Lynching of Jesse Washington

Large crowd looking at the burned body of Washington Jesse Washington was a seventeen-year-old African American farmhand who was lynched in the county seat of Waco, Texas, on May 15, 1916, in what became a well-known example of lynching. Washington was convicted of raping and murdering Lucy Fryer, the wife of his white employer in rural Robinson, Texas. He was chained by his neck and dragged out of the county court by observers. He was then paraded through the street, all while being stabbed and beaten, before being held down and castrated. He was then lynched in front of Waco's city hall.

Over 10,000 spectators, including city officials and police, gathered to watch the attack. There was a celebratory atmosphere among whites at the spectacle of the murder, and many children attended during their lunch hour. Members of the mob cut off his fingers and hung him over a bonfire after saturating him with coal oil. He was repeatedly lowered and raised over the fire for about two hours. After the fire was extinguished, his charred torso was dragged through the town. A professional photographer took pictures as the event unfolded, providing rare imagery of a lynching in progress. The pictures were printed and sold as postcards in Waco.

Although the lynching was supported by many Waco residents, it was condemned by newspapers around the United States. The National Association for the Advancement of Colored People (NAACP) hired Elisabeth Freeman to investigate; she conducted a detailed probe in Waco, despite the reluctance of many residents to speak about the event. Freeman concluded that white residents were generally supportive of Washington's lynching. She also concluded that Washington killed Fryer. After receiving Freeman's report on the lynching, NAACP co-founder and editor W. E. B. Du Bois published an in-depth report featuring photographs of Washington's charred body in ''The Crisis'', and the NAACP featured his death in their anti-lynching campaign.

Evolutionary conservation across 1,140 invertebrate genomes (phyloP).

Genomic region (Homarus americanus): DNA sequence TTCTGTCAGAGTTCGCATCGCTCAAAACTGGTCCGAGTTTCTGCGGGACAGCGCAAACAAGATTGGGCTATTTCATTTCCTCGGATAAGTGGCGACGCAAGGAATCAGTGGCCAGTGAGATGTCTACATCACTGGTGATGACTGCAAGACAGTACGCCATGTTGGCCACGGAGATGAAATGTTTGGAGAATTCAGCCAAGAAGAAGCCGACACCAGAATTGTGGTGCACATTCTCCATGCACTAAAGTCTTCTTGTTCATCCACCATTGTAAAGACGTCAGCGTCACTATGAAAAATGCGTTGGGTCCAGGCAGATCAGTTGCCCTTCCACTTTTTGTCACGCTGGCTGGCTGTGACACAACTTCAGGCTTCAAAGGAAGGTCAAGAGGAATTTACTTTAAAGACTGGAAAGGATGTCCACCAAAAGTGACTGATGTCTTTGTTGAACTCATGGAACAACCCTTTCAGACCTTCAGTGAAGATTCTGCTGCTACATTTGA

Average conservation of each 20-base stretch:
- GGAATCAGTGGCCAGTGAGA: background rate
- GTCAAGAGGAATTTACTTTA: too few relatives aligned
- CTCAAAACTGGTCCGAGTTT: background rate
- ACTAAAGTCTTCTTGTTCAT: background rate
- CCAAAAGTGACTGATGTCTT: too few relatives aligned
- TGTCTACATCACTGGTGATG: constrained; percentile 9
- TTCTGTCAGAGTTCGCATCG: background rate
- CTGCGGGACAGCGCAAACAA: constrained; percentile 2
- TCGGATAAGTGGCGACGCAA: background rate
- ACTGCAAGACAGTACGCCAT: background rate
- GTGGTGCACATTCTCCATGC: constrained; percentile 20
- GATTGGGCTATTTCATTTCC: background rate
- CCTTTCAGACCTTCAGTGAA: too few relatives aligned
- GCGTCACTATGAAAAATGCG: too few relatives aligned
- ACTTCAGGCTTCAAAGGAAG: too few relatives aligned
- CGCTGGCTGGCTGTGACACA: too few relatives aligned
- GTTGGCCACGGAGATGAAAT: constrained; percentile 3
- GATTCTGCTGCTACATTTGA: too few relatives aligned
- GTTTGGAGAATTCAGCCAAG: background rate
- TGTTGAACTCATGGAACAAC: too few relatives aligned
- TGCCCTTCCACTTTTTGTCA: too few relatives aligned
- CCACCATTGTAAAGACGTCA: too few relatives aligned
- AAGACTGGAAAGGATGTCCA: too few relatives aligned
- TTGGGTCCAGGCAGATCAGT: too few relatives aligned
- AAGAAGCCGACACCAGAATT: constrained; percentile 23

Historians have noted that Washington's death helped alter the way lynching was viewed. The widespread negative publicity helped curb public support for the practice. In the 1990s and 2000s, some Waco residents lobbied for a monument to Washington's lynching, but this idea failed to garner wide support in the city. On the centennial of the event in May 2016, the mayor of Waco held a formal ceremony to apologize to Washington's relatives and the African American community. A historical marker has been installed to memorialize the lynching. Provided by Wikipedia
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